posted in search engine optimization  on 11 April 2010
by Andrew Lang 
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Why Linking To Other Websites Is A Good Thing

When we think of links, it's normally in a selfish way: we want to GET links to point to our website, and we will only GIVE links if there's some kind of quid pro quo involved. A reciprocal link exchange, or some kind of exchange going on. We want some quid for the quo we give.

But what if we just linked out regardless of getting anything back in return? That's exactly what search engines want you to do. Links are informative and say much about your site, and the sites you link to.

This is all very altruistic, but to be cynical for a moment....why be so kind to both those we link to and search engines? Because kindness has its own rewards. Linking to other websites can reward (or punish) your site to a certain degree depending on who you link to. Of course, you only care about the reward aspect here. Just link out to trusted sites, and do so without asking for anything in return from those trusted sites.

So how does who we link TO influence how search engines see our own website?

Is your site a dead-end for search engine spiders?

By dead-end, I mean if you're not linking out to anyone, or only one or two websites. If so, it can appear you're not part of any community online, as if you are, it's natural to link to forum posts, blog entries, genuine friend's websites etc if you're a "player" in a community. NO links, or very few links out, doesn't help search engines find out more about you. The less search engines know about your site, the less they're likely to trust your site.

Do you link out to "bad neighbourhoods"?

This is often done inadvertently (who would actively WANT to link to bad sites?). A bad neighbourhood, or even bad website, can be a site that has viruses/trojan scripts attached to it, disreputable porn or gambling sites, or sites that have been reported to send out email spam, or even link spamming, or selling links.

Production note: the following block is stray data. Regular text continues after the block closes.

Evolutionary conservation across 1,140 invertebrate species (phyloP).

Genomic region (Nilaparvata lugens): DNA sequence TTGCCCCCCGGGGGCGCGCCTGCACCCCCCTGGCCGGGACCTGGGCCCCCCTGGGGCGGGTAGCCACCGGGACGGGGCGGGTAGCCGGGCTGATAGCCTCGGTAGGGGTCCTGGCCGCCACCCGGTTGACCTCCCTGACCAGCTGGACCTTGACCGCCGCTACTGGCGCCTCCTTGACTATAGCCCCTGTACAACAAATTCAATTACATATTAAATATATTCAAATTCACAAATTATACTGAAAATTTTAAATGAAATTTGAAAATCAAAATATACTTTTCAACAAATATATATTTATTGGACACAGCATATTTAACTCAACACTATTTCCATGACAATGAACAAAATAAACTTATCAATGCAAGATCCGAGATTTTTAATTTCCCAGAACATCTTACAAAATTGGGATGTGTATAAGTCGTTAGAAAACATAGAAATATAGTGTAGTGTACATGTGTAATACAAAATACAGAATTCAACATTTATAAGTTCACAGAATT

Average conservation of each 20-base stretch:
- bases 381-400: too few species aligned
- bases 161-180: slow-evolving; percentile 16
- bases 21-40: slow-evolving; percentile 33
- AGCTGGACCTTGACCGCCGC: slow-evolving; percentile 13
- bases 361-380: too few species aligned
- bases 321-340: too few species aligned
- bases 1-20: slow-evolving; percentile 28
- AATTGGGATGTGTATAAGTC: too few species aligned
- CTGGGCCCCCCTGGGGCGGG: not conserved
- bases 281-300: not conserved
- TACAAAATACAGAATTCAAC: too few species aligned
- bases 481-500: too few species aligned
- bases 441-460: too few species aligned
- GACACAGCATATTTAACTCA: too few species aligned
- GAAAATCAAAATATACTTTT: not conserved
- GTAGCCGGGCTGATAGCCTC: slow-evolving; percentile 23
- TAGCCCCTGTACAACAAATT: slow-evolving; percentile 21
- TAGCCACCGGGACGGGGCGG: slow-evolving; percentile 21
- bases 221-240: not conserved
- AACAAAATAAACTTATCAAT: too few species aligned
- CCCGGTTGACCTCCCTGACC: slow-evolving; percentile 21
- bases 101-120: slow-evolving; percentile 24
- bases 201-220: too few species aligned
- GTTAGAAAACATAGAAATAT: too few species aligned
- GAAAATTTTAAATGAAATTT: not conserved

Are most (or all) of your outbound links reciprocated?

By reciprocated, I mean that the websites you link to also link back to you. If most of your sites you link to also link back to you, it's a bad sign for search engines. It doesn't look natural. There's nothing actually bad about reciprocal links - just so long as most (or all) of your outbounds aren't reciprocated as this looks unnatural. By linking out naturally in blog articles, or freely one-way linking out to trusted sites, you can make your outbound link profile look a lot more natural.

Do you link out to clean sites?

This is what you want to do. What's a clean site? Well, one with a good reputation all-round. These include (but not limited to):-
  • .edu and .gov websites
  • Wikipedia
  • Established forums / messageboards
  • Established blogs
  • Established news sites
Linking out to trusted sites tells search engines you are discerning with who you link to. If you use trust as a factor in deciding who you link to, then it's just one positive signal sent to search engines that perhaps YOUR website also could be trusted (it's one signal of many, but a signal nonetheless).

Just use common sense when linking out

Linking out "correctly" isn't a science - it's just about applying common sense. You can see if a site is established by how old it is, how often it's updated, how accurate, useful and informative its content is, and its general all-round reputation on the web.

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